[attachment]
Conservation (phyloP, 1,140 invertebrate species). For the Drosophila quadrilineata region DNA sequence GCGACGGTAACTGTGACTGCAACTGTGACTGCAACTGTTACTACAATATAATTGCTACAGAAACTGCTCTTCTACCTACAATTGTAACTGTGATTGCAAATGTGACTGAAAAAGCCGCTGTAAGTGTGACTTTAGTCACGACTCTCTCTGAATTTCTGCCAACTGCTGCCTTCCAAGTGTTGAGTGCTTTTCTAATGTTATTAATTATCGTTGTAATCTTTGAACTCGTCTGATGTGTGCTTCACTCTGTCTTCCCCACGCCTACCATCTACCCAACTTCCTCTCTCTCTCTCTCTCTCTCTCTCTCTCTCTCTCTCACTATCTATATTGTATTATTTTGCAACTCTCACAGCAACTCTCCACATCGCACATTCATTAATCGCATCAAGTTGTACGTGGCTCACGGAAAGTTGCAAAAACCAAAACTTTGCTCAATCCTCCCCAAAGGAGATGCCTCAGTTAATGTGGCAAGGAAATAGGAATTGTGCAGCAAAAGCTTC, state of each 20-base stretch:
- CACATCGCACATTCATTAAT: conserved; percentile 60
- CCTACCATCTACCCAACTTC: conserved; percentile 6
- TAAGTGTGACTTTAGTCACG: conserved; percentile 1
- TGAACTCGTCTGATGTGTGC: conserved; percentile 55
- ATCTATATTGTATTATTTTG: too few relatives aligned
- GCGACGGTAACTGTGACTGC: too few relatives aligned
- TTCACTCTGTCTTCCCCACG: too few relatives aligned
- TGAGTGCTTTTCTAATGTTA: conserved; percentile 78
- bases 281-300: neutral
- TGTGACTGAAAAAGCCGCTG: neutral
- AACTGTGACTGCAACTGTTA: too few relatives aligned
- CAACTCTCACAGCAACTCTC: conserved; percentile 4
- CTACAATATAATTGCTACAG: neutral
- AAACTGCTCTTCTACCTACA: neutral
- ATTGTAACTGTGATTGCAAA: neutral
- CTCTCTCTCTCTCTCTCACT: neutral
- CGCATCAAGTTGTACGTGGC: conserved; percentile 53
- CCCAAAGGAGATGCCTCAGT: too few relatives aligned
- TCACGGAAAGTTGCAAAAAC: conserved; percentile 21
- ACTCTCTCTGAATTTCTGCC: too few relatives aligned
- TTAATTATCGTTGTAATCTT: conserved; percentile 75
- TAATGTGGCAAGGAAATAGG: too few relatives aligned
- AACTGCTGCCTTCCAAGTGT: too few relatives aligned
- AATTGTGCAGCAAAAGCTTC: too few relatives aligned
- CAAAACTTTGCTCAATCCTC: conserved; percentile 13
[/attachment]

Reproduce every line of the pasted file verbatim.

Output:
Conservation (phyloP, 1,140 invertebrate species). For the Drosophila quadrilineata region DNA sequence GCGACGGTAACTGTGACTGCAACTGTGACTGCAACTGTTACTACAATATAATTGCTACAGAAACTGCTCTTCTACCTACAATTGTAACTGTGATTGCAAATGTGACTGAAAAAGCCGCTGTAAGTGTGACTTTAGTCACGACTCTCTCTGAATTTCTGCCAACTGCTGCCTTCCAAGTGTTGAGTGCTTTTCTAATGTTATTAATTATCGTTGTAATCTTTGAACTCGTCTGATGTGTGCTTCACTCTGTCTTCCCCACGCCTACCATCTACCCAACTTCCTCTCTCTCTCTCTCTCTCTCTCTCTCTCTCTCTCTCACTATCTATATTGTATTATTTTGCAACTCTCACAGCAACTCTCCACATCGCACATTCATTAATCGCATCAAGTTGTACGTGGCTCACGGAAAGTTGCAAAAACCAAAACTTTGCTCAATCCTCCCCAAAGGAGATGCCTCAGTTAATGTGGCAAGGAAATAGGAATTGTGCAGCAAAAGCTTC, state of each 20-base stretch:
- CACATCGCACATTCATTAAT: conserved; percentile 60
- CCTACCATCTACCCAACTTC: conserved; percentile 6
- TAAGTGTGACTTTAGTCACG: conserved; percentile 1
- TGAACTCGTCTGATGTGTGC: conserved; percentile 55
- ATCTATATTGTATTATTTTG: too few relatives aligned
- GCGACGGTAACTGTGACTGC: too few relatives aligned
- TTCACTCTGTCTTCCCCACG: too few relatives aligned
- TGAGTGCTTTTCTAATGTTA: conserved; percentile 78
- bases 281-300: neutral
- TGTGACTGAAAAAGCCGCTG: neutral
- AACTGTGACTGCAACTGTTA: too few relatives aligned
- CAACTCTCACAGCAACTCTC: conserved; percentile 4
- CTACAATATAATTGCTACAG: neutral
- AAACTGCTCTTCTACCTACA: neutral
- ATTGTAACTGTGATTGCAAA: neutral
- CTCTCTCTCTCTCTCTCACT: neutral
- CGCATCAAGTTGTACGTGGC: conserved; percentile 53
- CCCAAAGGAGATGCCTCAGT: too few relatives aligned
- TCACGGAAAGTTGCAAAAAC: conserved; percentile 21
- ACTCTCTCTGAATTTCTGCC: too few relatives aligned
- TTAATTATCGTTGTAATCTT: conserved; percentile 75
- TAATGTGGCAAGGAAATAGG: too few relatives aligned
- AACTGCTGCCTTCCAAGTGT: too few relatives aligned
- AATTGTGCAGCAAAAGCTTC: too few relatives aligned
- CAAAACTTTGCTCAATCCTC: conserved; percentile 13